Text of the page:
Pitching in against AIDS


Published: Saturday 15 January 1994

World AIDS Day in early December saw a rash of programmes on the battle against the disease, with Doordarshan and the satellite channels doing their bit to publicise the enormous degree of education and mobilisation needed to meet this killer head-on.

One drab discussion on Doordarshan's morning show was enlivened by a doctor who suggested the government should ban commercial blood banks to control the spread of AIDS in the country. There are more than 1,000 blood banks in the country, of which 600 are not even licensed. He also said the government needs to pressurise private and public hospitals to eliminate unnecessary transfusions, contending 50 per cent of the transfusions were unnecessary.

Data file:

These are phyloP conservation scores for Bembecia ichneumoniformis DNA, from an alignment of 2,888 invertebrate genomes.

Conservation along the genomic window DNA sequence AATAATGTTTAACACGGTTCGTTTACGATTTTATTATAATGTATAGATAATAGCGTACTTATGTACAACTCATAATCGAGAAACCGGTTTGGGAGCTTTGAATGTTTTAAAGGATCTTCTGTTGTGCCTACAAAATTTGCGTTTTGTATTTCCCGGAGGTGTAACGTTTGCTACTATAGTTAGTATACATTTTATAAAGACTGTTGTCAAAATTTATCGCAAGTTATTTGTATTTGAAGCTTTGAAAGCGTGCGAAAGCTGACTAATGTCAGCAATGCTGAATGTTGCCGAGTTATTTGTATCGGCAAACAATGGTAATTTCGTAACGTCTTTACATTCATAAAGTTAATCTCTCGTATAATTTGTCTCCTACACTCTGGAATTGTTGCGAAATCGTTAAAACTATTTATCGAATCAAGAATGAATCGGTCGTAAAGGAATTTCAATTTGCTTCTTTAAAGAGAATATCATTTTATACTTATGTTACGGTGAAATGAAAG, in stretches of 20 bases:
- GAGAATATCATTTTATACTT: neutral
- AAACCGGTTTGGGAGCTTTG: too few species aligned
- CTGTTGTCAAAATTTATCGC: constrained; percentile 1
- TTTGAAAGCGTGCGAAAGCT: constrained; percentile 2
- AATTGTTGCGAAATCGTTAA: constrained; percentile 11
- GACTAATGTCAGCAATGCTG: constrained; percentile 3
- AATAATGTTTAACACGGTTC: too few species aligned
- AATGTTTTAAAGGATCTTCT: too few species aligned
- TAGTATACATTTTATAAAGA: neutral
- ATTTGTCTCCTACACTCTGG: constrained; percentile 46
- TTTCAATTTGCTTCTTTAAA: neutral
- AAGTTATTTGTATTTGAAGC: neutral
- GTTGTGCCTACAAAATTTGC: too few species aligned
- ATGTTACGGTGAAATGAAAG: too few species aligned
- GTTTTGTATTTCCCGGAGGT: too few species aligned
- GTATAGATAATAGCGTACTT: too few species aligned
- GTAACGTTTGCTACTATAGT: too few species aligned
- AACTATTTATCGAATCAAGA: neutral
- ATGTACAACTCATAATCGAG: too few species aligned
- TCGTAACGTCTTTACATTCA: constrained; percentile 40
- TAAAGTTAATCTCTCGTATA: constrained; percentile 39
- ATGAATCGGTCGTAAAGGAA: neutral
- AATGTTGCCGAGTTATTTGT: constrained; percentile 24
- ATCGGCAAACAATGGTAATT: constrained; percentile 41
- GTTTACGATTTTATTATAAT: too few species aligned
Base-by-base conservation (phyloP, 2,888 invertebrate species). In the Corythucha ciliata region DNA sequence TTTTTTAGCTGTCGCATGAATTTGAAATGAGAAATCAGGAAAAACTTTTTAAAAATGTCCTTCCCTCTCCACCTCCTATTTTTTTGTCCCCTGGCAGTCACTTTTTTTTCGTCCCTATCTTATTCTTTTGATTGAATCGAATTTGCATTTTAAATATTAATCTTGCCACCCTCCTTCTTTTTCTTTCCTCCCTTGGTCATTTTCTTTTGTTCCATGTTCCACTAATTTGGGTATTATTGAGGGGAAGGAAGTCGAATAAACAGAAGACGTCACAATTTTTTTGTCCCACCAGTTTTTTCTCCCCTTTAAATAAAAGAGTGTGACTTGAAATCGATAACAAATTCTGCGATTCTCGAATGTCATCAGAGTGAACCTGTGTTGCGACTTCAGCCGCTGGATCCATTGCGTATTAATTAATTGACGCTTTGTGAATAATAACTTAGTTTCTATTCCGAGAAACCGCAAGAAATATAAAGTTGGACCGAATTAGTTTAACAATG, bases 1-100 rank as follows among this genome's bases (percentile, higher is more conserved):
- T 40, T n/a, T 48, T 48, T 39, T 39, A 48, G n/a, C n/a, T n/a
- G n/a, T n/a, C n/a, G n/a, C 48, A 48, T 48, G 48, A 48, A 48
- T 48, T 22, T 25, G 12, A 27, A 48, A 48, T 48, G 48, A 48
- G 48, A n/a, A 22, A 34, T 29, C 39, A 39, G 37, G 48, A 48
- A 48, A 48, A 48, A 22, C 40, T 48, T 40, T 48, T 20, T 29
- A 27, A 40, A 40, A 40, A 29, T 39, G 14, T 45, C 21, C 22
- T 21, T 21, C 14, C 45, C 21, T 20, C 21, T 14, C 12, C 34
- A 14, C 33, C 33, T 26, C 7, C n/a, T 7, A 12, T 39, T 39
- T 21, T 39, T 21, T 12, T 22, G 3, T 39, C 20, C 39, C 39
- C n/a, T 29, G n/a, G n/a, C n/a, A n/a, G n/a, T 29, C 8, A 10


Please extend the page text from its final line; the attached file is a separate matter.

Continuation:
Of the several programmes STAR Plus telecast, Dangerous Liaisons looked at the ignorance, deceit and mindless stigma that fuels the spread of AIDS. One of the more harrowing examples shown was a Harare family, where both the parents and children are affected because the man neglected to be careful. Girlfriends and wives become victims because men don't come clean on the fact that they harbour the virus. Women are being infected at much higher rates than men and throughout the world, an estimated 15,000 women are infected with AIDS every week.

Another programme, In A New Light, put together a list of guest appearances by celebrities, starting with Elizabeth Taylor, in an effort to raise public awareness about AIDS. It dwelt heavily on the need to use condoms: one condom used effectively means one life saved.

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